Ippo is a high school student. During the day he goes to school like any normal high school student, and after school he goes home and helps his mum run a fishing boat rental business like a typical nice boy. Because of his timid nature, he often gets bullied by people from school. One day he has had enough and is determined to become strong... and he believes boxing holds the answers that he's looking for...The premises of "Hajime no Ippo" is hardly original, in fact in many ways it's a stereotypical shounen anime. But for what it does, it does it consistently well, and it avoids enough of the stereotypical pitfalls of the genre to deliver a genuinely good viewing experience.The first thing I noticed about "Hajime no Ippo" is how bad the engrish is in the opening theme - the word "horrific" comes to mind as it utterly butchered the English language. The fansubs I was using made a heroic attempt to remedy the situation: "I want to dive lost mind" was translated into "I want to immerse myself in my dream till I can't think of anything else". "Why why why why, I want to dive! Feeling over" became "I don't know why, but I want to keep feeling passionate" etc. It was a commendable effort, but ultimately in vain as the translated end product still made little sense. Luckily this turned out to be a one off - the rest of the themes and BGM's are mostly very good, and no other songs are quite on the same level as that first opening theme.Opening theme aside, my initial impressions of this anime were pleasant. Despite the lack of originality, the execution is solid and the main character is likeable, which is always a good start. Ippo starts off as a bit of an archetype character for the shounen genre - nice guy, weak, but filled with an enormous potential. His character development is kind of archetypical as well - he just kind of becomes more determined etc... these are all the kind of things you would expect. However there are a couple of things about him that stood out for me. The first one is that despite his gains in strength through boxing, he did not betray the core qualities he had at the start - even though he is the victim of some pretty bad bullying at the start, the way he resolved the matter is kind of unexpected and refreshing. It's that innocence of his that stubbornly persists through the entire series that makes him so endearing. Another thing that stood out is the relationship he had with his mother. I found their interactions to be heart warming and genuine, but not overly done (like in "Fruits Basket"), providing some of the most moving scenes in the series.As you would expect from this type of anime, the series does gain momentum as it goes on, but unlike some other long running shounens, thet quality does not dip after like 50 episodes. The fights play their parts well, with screen time involving fights often put to good use and split between building up tension before matches and the matches themselves. The matches, partially thanks to being so well built up, do pack the punch (\*rim shot\*) that's expected from them - "Hajime no Ippo" may not look amazing in general, but the action sequences are certainly well made. The bouts are not overly dragged out either, most of them finishing within 2 episodes (the later ones do last longer, but that can be explained away because those fights are fought over more rounds than the early ones). "Hajime no Ippo" features a lot of boxing techniques that are interestingly and convincingly presented - they all seem to be real ones as far as I can tell with my limited knowledge of boxing. Like most anime/manga, it looks like a lot of research has gone into the featured subject. I do have a couple of gripes in the boxing aspect of the show though. The first one is with Ippo's style of fighting - he's a hard puncher. This is a plot device that basically sets him up to win a lot of matches through comebacks that are so typical of shounen anime - he'll be there taking a battering, but with one punch he can suddenly turn the tables. The whole thing feels a bit too cheap and convenient as a result. The other thing is the predictable outcomes of the matches. Once you've seen the first few fights, you can pretty much start to guess correctly the results of the later fights. Though the matches themselves are quite exciting, seeing the result you expect almost every time does put a dampener on things.Outside the fights, the daily pleasantries and humour provide a nice turn of pace. The humour, though somewhat crude, did grow on me quite a bit (or maybe the show just got funnier as it went on), and I was finding some of it (especially Aoki's antics) nothing short of hilarious. Though these aspects are non-essential decorations for an anime like this, they do serve an important role in both character development and preventing the show from becoming too monotonous. And in some ways, this is one of the telling reasons why "Hajime no Ippo" is such a good show despite being a typical shounen - it avoids the classic shounen pitfall by not getting bogged down by continuous fighting. A few poignant fights may provide the highlights, but at the end of the day, it's the story and characters that's the glue which holds everything together. Luckily, the produces recognise this, and did set aside a healthy amount of time to develop them.Whilst not really outstanding or breaking the mould in any way, "Hajime no Ippo" is a very solid anime that doesn't really do much wrong. I may not recommend this to people wary of long shounen series, and I do think the ratings for this is a little too high, but it's still a very good show in its own right. It's a textbook example of a typical shounen done right.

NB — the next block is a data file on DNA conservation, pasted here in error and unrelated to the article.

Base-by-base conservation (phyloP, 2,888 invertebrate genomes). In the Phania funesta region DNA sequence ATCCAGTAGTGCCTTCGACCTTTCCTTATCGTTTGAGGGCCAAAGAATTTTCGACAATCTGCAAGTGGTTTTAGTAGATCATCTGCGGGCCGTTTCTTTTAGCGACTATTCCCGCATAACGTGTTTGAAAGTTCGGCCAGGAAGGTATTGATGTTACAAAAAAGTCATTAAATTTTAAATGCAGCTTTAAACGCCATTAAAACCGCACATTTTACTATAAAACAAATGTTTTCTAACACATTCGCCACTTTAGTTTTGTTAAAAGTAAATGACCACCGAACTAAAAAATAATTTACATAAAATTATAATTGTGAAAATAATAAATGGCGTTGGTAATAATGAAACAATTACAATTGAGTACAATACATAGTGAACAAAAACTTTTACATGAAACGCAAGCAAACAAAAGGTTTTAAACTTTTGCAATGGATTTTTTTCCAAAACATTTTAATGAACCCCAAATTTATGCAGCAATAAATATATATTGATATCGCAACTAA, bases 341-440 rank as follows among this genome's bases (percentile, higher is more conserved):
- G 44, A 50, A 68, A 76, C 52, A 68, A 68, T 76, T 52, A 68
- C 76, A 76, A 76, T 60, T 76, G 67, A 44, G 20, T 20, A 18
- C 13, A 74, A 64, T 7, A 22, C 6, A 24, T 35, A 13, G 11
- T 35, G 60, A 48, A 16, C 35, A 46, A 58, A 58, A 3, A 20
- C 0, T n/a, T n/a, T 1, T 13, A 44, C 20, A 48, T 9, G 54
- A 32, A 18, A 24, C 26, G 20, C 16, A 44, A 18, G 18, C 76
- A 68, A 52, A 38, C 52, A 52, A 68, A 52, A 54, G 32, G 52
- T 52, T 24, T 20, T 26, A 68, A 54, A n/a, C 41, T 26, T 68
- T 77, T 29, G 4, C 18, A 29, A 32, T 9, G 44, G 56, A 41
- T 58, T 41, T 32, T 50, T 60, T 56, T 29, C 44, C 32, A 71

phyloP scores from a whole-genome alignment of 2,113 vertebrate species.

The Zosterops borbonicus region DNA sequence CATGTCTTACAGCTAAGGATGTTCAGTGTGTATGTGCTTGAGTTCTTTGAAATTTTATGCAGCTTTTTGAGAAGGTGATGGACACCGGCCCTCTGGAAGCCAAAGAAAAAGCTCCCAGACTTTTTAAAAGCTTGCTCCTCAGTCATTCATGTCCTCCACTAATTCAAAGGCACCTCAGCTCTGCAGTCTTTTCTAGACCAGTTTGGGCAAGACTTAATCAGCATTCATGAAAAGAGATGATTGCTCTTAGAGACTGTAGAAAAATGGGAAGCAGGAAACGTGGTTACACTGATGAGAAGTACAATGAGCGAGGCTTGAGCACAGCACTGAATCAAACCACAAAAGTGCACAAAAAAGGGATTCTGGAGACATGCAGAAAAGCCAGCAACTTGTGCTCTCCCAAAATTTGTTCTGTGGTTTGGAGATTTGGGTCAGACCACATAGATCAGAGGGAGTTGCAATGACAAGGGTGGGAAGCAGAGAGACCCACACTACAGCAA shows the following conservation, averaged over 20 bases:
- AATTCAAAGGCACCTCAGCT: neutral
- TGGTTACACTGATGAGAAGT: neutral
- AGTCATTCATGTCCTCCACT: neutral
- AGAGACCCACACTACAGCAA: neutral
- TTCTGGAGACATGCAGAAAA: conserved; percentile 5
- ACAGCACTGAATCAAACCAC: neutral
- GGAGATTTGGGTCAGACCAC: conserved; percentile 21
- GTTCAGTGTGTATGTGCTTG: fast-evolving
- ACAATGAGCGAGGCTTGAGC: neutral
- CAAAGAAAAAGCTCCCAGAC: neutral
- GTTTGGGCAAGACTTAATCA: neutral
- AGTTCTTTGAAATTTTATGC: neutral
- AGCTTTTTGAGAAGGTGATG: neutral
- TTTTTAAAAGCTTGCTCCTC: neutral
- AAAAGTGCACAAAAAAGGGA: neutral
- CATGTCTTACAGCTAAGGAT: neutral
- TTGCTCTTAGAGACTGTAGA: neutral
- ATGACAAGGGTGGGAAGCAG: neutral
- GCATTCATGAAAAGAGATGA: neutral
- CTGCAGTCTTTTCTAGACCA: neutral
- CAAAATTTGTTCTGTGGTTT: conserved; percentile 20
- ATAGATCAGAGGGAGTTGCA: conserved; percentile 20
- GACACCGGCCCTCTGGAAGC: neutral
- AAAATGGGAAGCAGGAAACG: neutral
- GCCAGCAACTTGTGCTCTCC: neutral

"What? 76 episodes of… boxing? 76 episodes set in a small square ring? Yeah, right."I had no idea. What makes this anime special is undoubtedly the characters. How each character is so likeable, so original, and so fully developed that you end up understanding, caring, and rooting for them in the end. How even the ones that only last an episode, even Ippo's opponents can be given such plausible and staggering backstories that you might actually find yourself siding against the main hero for a match or two. And how these characters are just so serious with their lives that you really feel it, and you end up believing that such a world could actually exist out there. You know you love an anime when it actually drives you to shout, to hold your breath, and to jump right out of your seat. You know you love an anime when the thrill makes your spine tingle so much that you actively root and cheer and punch the air in victory as if you were right there ringside. You know you love it when you marathon through 15 episodes one night, and wake up the next morning only to continue watching. And even after 76 episodes and two bonuses, you can't let go. They've already wrapped you up in that world, those characters, their lives, their ambitions, and suddenly… suddenly you're expected to just leave? No.You know you love an anime when, trying to show it to a friend, you somehow end up watching the entire thing again with him/her. And you still shout, you still laugh, you still find yourself out of your seat punching the air the second, the third, the sixth time you've seen it. And you can't stop smiling. Because you get to live in their world again.